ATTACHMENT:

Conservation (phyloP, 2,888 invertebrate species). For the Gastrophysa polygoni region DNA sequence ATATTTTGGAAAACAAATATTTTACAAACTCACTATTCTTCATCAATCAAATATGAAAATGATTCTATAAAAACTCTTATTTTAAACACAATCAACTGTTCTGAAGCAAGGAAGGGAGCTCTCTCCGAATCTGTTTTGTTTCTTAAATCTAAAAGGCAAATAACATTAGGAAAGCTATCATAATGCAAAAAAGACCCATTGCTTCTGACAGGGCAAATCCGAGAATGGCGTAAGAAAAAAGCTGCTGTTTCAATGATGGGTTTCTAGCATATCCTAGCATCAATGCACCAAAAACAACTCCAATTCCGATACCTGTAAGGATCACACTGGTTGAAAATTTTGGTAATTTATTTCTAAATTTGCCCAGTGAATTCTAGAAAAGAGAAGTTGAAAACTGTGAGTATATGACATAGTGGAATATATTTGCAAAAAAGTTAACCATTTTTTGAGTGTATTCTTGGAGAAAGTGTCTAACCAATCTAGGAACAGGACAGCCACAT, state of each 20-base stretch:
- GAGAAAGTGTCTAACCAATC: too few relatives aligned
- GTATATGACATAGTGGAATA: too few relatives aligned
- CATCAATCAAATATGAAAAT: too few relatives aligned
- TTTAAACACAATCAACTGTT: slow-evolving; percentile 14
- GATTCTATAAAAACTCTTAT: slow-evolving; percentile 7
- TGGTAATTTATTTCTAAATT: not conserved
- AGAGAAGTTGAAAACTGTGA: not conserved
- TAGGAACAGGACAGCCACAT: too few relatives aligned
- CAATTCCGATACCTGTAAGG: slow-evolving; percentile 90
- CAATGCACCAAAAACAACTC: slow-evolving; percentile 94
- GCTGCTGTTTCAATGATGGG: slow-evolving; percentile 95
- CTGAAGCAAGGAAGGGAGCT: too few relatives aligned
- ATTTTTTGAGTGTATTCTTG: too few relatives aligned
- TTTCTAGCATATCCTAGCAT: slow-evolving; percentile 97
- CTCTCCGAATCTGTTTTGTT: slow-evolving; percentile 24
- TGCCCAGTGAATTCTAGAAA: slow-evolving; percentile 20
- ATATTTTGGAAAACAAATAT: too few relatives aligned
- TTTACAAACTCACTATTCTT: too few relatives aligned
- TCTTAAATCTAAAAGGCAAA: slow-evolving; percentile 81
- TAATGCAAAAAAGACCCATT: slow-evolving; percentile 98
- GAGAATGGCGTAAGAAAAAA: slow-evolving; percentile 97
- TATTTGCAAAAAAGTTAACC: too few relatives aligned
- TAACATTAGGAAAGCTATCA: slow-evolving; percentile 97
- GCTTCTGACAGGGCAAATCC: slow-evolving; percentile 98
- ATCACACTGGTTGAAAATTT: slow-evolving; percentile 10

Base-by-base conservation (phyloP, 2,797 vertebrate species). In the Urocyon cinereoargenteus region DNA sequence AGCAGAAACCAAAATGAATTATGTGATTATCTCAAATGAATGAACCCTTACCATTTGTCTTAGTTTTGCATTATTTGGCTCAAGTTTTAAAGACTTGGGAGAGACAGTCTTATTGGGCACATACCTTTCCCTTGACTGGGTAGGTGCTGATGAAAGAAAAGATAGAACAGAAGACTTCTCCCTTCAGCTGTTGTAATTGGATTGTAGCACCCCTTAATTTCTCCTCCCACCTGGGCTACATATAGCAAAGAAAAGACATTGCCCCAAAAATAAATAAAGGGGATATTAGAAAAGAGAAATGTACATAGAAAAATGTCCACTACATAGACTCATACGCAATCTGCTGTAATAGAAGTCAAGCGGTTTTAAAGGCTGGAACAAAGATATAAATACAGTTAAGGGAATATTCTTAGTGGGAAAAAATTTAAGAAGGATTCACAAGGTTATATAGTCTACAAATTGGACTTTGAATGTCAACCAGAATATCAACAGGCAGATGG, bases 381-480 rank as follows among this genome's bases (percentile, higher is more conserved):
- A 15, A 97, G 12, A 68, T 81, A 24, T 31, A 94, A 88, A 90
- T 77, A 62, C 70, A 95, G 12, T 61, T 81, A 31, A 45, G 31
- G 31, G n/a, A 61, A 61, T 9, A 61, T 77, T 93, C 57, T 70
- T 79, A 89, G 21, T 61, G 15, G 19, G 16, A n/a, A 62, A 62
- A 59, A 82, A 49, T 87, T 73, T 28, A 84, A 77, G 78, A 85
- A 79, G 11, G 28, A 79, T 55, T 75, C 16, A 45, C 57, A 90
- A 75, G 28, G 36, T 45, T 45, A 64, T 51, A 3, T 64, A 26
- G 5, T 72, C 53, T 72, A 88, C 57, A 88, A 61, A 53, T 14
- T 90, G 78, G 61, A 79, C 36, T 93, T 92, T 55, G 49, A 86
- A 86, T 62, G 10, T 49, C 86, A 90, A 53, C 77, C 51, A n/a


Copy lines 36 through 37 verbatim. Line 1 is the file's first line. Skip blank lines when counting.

- T 90, G 78, G 61, A 79, C 36, T 93, T 92, T 55, G 49, A 86
- A 86, T 62, G 10, T 49, C 86, A 90, A 53, C 77, C 51, A n/a